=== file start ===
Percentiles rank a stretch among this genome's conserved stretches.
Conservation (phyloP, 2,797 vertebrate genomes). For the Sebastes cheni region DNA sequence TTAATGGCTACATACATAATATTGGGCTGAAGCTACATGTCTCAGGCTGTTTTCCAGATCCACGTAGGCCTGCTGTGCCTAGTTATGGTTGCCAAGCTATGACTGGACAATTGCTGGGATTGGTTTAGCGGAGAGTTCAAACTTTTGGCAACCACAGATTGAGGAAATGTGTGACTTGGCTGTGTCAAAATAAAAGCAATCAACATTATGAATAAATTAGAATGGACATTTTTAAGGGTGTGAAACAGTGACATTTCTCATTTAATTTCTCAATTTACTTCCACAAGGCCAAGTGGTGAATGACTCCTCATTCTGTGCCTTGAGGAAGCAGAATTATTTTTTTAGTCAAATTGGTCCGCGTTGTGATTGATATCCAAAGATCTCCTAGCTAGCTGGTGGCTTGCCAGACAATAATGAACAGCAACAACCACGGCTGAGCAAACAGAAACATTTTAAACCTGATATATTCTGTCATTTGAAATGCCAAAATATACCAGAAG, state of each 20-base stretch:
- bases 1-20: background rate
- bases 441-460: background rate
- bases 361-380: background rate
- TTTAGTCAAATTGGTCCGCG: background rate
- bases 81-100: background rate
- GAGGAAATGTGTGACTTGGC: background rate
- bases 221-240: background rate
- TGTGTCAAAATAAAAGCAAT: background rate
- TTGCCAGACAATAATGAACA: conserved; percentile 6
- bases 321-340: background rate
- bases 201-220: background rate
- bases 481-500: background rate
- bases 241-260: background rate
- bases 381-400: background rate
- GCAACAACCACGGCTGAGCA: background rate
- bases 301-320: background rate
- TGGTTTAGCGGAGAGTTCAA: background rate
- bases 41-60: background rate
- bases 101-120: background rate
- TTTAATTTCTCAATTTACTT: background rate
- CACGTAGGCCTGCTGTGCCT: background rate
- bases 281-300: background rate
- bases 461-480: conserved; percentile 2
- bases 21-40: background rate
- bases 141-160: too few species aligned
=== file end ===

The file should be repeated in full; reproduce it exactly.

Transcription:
Percentiles rank a stretch among this genome's conserved stretches.
Conservation (phyloP, 2,797 vertebrate genomes). For the Sebastes cheni region DNA sequence TTAATGGCTACATACATAATATTGGGCTGAAGCTACATGTCTCAGGCTGTTTTCCAGATCCACGTAGGCCTGCTGTGCCTAGTTATGGTTGCCAAGCTATGACTGGACAATTGCTGGGATTGGTTTAGCGGAGAGTTCAAACTTTTGGCAACCACAGATTGAGGAAATGTGTGACTTGGCTGTGTCAAAATAAAAGCAATCAACATTATGAATAAATTAGAATGGACATTTTTAAGGGTGTGAAACAGTGACATTTCTCATTTAATTTCTCAATTTACTTCCACAAGGCCAAGTGGTGAATGACTCCTCATTCTGTGCCTTGAGGAAGCAGAATTATTTTTTTAGTCAAATTGGTCCGCGTTGTGATTGATATCCAAAGATCTCCTAGCTAGCTGGTGGCTTGCCAGACAATAATGAACAGCAACAACCACGGCTGAGCAAACAGAAACATTTTAAACCTGATATATTCTGTCATTTGAAATGCCAAAATATACCAGAAG, state of each 20-base stretch:
- bases 1-20: background rate
- bases 441-460: background rate
- bases 361-380: background rate
- TTTAGTCAAATTGGTCCGCG: background rate
- bases 81-100: background rate
- GAGGAAATGTGTGACTTGGC: background rate
- bases 221-240: background rate
- TGTGTCAAAATAAAAGCAAT: background rate
- TTGCCAGACAATAATGAACA: conserved; percentile 6
- bases 321-340: background rate
- bases 201-220: background rate
- bases 481-500: background rate
- bases 241-260: background rate
- bases 381-400: background rate
- GCAACAACCACGGCTGAGCA: background rate
- bases 301-320: background rate
- TGGTTTAGCGGAGAGTTCAA: background rate
- bases 41-60: background rate
- bases 101-120: background rate
- TTTAATTTCTCAATTTACTT: background rate
- CACGTAGGCCTGCTGTGCCT: background rate
- bases 281-300: background rate
- bases 461-480: conserved; percentile 2
- bases 21-40: background rate
- bases 141-160: too few species aligned